Is culinary school worth it? Is there any good Hong Kong Chinese food in the States? Is there a food writing trend that should be banished? Find out the answers to these questions and more in this interview with Francis Lam, Senior Writer at Salon.com.
What’s the best sandwich in New York City?
It’s a big city, and I’m always happy to be proven wrong, but right now I’d say the meatloaf sandwich at Rye in Williamsburg. That sandwich is f#$%ing crazy. It’s the classic combination of beef, pork and veal, but then there’s also duck and short rib in it, with mushrooms. I had it in July and I’ve been thinking about it ever since. Plus the chef there used to go salmon fishing in Alaska, so he really has my respect.
You attended University of Michigan. Which dish from what restaurant there do you recall most fondly?
There were a lot obviously—these were formative years. The falafel at Jerusalem Garden. Then there’s Zingerman’s. They’re a deli, but they have a great bakery. They do the best bread in Michigan as far as I can tell. They have their own creamery, they do their own cheese-making and they’re an incredible importer. But the single place I always go back to is called La Fiesta Mexicana in Ypsilanti. It’s the greatest Mexican restaurant of my life. It’s the place where I learned to eat Mexican food. They make their own tortillas. You give me a pile of their tortillas and whatever else they’re serving and I’m a happy, happy man. I would go there all the time and get the pork with salsa verde, or pork with salsa rioja. I would order anything remotely pig-related. They started calling me, “Chico de Puerco,” the Pork Kid.
You’ve said that you spent summers in Hong Kong as a kid, eating fishballs from street vendors, and wonton mein on mahjong tables covered with trash bags at dumps. Is there anywhere in the States that even remotely approaches the Chinese food you ate in Hong Kong as a kid?
I don’t know. You know I have a few favorite spots in Chinatown here in New York, and people in California say you can get awesome Hong Kong-style food there. But when you have something with such a strong memory it’s hard to find anything that can come close to matching it. There’s a chef in New Orleans, you may have heard of him, Adolfo Garcia. In one of his kitchens, you can peek inside and he has big paella pans on the wall. And people ask him, “Why don’t you make paella?” And he said, “Okay, well, why do you love paella?” And the guest would say, “I was in Spain once and we were lost and driving around, and we finally got to the beach and there was this stand there selling paella.” And he said, “That’s why I don’t make paella.”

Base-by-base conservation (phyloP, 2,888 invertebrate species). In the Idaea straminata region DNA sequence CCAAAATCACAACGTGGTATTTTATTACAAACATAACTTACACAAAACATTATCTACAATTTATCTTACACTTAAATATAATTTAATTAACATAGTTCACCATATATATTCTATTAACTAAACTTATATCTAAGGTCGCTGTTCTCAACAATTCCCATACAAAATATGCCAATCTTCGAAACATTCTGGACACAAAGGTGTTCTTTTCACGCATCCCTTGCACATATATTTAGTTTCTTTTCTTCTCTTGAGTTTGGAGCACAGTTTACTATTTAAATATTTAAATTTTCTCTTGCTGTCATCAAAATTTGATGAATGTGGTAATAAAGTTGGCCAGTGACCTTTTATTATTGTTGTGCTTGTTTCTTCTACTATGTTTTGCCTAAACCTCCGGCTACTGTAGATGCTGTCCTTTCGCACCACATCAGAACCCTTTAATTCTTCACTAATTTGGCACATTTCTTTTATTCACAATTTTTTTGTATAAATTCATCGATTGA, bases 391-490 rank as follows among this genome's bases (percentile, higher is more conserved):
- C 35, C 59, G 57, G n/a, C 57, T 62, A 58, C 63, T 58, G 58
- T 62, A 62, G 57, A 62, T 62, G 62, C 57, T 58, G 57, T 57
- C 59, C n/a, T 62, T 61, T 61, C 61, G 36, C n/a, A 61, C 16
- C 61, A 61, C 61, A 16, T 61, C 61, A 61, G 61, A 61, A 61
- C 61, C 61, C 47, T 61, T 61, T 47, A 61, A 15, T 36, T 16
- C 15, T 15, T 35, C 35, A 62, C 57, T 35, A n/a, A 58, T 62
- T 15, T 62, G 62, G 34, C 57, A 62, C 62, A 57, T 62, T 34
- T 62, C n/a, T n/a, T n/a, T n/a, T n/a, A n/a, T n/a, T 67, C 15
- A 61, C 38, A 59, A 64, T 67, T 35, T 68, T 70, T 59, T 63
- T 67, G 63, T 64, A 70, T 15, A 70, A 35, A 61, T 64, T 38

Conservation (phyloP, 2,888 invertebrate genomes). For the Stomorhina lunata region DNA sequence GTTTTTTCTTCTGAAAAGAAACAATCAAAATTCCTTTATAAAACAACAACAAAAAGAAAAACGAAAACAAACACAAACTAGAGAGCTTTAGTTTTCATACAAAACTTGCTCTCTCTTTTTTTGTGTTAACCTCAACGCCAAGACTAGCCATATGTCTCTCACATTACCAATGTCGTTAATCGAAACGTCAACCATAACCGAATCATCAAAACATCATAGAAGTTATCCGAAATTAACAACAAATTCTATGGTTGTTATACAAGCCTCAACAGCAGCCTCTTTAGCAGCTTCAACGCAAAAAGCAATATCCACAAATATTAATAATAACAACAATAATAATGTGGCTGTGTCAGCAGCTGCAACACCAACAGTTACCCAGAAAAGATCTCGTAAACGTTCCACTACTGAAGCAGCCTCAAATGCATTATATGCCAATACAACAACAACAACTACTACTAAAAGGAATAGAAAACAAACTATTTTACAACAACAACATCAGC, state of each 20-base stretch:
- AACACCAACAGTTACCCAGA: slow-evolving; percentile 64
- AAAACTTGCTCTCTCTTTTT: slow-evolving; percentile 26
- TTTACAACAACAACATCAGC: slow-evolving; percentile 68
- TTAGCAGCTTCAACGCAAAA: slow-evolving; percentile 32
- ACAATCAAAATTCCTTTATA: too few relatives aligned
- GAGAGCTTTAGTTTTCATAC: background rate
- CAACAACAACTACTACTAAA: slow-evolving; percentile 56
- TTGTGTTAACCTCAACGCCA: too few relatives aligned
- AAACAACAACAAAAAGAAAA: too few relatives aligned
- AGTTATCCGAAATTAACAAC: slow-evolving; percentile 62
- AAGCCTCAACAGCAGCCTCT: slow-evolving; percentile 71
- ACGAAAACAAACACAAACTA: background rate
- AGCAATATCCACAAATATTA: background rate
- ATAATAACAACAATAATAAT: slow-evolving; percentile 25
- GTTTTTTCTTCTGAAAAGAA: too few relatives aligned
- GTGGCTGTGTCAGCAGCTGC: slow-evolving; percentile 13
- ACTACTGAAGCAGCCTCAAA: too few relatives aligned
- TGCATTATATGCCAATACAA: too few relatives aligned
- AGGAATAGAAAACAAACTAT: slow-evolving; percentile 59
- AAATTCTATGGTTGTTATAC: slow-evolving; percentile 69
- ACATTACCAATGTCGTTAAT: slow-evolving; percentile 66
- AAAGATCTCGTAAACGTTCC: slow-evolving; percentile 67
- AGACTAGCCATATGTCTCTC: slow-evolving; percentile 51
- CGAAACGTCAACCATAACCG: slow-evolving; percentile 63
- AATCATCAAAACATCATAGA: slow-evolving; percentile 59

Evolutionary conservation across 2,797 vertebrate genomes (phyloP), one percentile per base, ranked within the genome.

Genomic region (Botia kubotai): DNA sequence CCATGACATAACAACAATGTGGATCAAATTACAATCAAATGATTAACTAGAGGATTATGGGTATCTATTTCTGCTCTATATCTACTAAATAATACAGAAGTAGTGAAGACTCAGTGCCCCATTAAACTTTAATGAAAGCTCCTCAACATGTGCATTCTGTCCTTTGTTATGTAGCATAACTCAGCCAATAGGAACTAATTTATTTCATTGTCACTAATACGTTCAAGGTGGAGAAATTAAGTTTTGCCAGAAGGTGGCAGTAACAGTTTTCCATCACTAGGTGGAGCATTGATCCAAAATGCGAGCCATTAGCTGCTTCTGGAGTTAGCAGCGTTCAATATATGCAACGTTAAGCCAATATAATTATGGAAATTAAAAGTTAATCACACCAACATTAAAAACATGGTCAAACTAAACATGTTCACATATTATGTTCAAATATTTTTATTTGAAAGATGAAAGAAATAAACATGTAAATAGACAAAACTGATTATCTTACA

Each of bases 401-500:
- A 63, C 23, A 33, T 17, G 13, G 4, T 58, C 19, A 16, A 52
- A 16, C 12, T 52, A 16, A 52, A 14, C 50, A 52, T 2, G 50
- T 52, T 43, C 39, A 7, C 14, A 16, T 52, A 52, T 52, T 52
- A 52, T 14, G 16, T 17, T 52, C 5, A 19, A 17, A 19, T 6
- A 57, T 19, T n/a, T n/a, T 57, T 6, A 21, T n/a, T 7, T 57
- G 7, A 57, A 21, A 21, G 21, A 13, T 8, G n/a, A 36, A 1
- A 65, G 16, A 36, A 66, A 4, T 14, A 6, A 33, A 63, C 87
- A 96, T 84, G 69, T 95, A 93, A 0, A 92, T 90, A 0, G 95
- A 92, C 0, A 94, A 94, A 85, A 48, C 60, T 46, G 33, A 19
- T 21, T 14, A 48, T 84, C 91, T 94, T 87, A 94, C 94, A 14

Any one place in Hong Kong you visited as a kid that you were dying to get back to?
Fook Lam Moon. That was a real classic. I used to go there with my grandfather as a kid. But the interesting thing about it is that my grandfather was pretty successful financially later in his life and he was a regular so he received VIP treatment. And in Hong Kong it’s like that with restaurants. There’s a lot of VIP treatment. People will say, “Oh, I don’t know anyone there. There’s no point in going.” Anyway, I went to Fook Lam Moon and dropped a ton of money and it was just okay. And it was amazing when I was younger. We do that here too-- you get VIP treatment, but no one admits to it really. It’s kind of not cool. It’s almost seen as anti-American.
How’d you get into food writing?
Dumb luck really. Incredible dumb luck. I was going to culinary school-- I was there in 2002 and I was 25. I was totally that guy. A total nerd, notebook in one hand, knife in the other. And I’d get home at night and I’d write these emails to friends and family. They’d be these long messages filled with everything I’d learned in class, “Here are three ways to cut a fish, and then “someone handed me a donut.” Friends and family [laughs] I became an email forward. Then halfway through the program I got a call from an editor at the Financial Times, and she said I’ve been following your emails. I want you to write something for us.
Is there one adjective used to describe food that you wish people weren’t allowed to use anymore?
What’s the coolest thing about writing for Salon.com?